Literature
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Literature, in its broadest sense, is any single body of written works. More restrictively, literature is writing considered to be an art form, or any single writing deemed to have artistic or intellectual value, often due to deploying language in ways that differ from ordinary usage. Its Latin root literatura/litteratura (derived itself from littera: letter or handwriting) was used to refer to all written accounts, though contemporary definitions extend the term to include texts that are spoken or sung (oral literature). The concept has changed meaning over time: nowadays it can broaden to have non-written verbal art forms, and thus it is difficult to agree on its origin, which can be paired with that of language or writing itself. Developments in print technology have allowed an evergrowing distribution and proliferation of written works, culminating in electronic literature.
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Local
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Local usually refers to something nearby, or in the immediate area.
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News
From Wikipedia, the free encyclopedia
News is information about current events. News is provided through many different media: word of mouth, printing, postal systems, broadcasting, electronic communication, and also on the testimony of observers and witnesses to events. Common topics for news reports include war, government, politics, education, health, the environment, economy, business, fashion, and entertainment, as well as athletic events, quirky or unusual events. Government proclamations, concerning royal ceremonies, laws, taxes, public health, criminals, have been dubbed news since ancient times. Humans exhibit a nearly universal desire to learn and share news, which they satisfy by talking to each other and sharing information.
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Publishing
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Publishing is the dissemination of literature, music, or information—the activity of making information available to the general public. In some cases, authors may be their own publishers, meaning originators and developers of content also provide media to deliver and display the content for the same. Also, the word publisher can refer to the individual who leads a publishing company or an imprint or to a person who owns/heads a magazine. Traditionally, the term refers to the distribution of printed works such as books (the "book trade") and newspapers. With the advent of digital information systems and the Internet, the scope of publishing has expanded to include electronic resources such as the electronic versions of books and periodicals, as well as micropublishing, websites, blogs, video game publishers, and the like.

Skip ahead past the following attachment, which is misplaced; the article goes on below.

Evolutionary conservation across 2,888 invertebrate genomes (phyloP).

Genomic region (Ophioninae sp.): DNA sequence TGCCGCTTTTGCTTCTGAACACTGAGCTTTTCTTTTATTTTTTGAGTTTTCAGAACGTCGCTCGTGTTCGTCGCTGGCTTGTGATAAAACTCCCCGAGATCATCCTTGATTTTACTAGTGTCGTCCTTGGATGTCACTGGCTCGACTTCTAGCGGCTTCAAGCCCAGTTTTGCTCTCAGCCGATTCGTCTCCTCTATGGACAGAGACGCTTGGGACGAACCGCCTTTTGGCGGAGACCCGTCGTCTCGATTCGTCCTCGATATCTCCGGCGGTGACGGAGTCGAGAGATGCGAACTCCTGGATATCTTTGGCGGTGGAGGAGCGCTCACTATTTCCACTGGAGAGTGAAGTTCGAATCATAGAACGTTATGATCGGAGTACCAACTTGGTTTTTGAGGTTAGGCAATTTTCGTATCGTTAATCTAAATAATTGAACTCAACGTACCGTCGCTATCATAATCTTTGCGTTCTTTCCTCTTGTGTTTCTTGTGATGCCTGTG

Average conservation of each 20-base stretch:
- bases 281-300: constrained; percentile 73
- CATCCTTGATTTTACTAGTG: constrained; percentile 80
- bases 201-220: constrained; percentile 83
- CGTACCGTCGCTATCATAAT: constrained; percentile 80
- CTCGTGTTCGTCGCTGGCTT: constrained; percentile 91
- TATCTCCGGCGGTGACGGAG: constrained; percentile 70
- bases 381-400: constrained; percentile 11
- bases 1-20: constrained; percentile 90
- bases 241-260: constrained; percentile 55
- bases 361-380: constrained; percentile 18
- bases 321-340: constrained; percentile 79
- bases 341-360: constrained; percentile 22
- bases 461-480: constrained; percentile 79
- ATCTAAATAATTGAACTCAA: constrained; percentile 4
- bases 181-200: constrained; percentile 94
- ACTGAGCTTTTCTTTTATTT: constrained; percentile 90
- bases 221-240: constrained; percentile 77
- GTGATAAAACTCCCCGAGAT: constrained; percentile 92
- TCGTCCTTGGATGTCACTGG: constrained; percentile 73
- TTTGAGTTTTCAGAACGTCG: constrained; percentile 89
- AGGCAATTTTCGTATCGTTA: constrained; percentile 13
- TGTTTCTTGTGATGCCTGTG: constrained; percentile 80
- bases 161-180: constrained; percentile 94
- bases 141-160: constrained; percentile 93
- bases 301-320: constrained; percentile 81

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World
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The world is the planet Earth and all life upon it, including human civilization. In a philosophical context, the world is the whole of the physical Universe, or an ontological world. In a theological context, the world is the material or the profane sphere, as opposed to the celestial, spiritual, transcendent or sacred. The "end of the world" refers to scenarios of the final end of human history, often in religious contexts. History of the world is commonly understood as spanning the major geopolitical developments of about five millennia, from the first civilizations to the present.
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Book
From Wikipedia, the free encyclopedia
A book is a series of pages assembled for easy portability and reading, as well as the composition contained in it. The most common modern form of book is a codex volume consisting of rectangular paper pages bound on one side, with a heavier cover and spine, so that it can fan open for reading. Books have taken other forms, such as scrolls, leaves on a string, or strips tied together; and the pages have been of parchment, vellum, papyrus, bamboo slips, palm leaves, silk, wood, and other materials. The contents of books are also called books, as are other compositions of that length. For instance, Aristotle's Physics, the constituent sections of the Bible, and even the Egyptian Book of the Dead are called books independently of their physical form.
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Newspaper
From Wikipedia, the free encyclopedia
A newspaper is a periodical publication containing written information about current events. Newspapers can cover wide variety of fields such as politics, business, sport and art and often include materials such as opinion columns, weather forecasts, reviews of local services, obituaries, birth notices, crosswords, editorial cartoons, comic strips, and advice columns. Most newspapers are businesses, and they pay their expenses with a mixture of subscription revenue, newsstand sales, and advertising revenue. The journalism organizations that publish newspapers are themselves often metonymically called newspapers. Newspapers have traditionally been published in print (usually on cheap, low-grade paper called newsprint).
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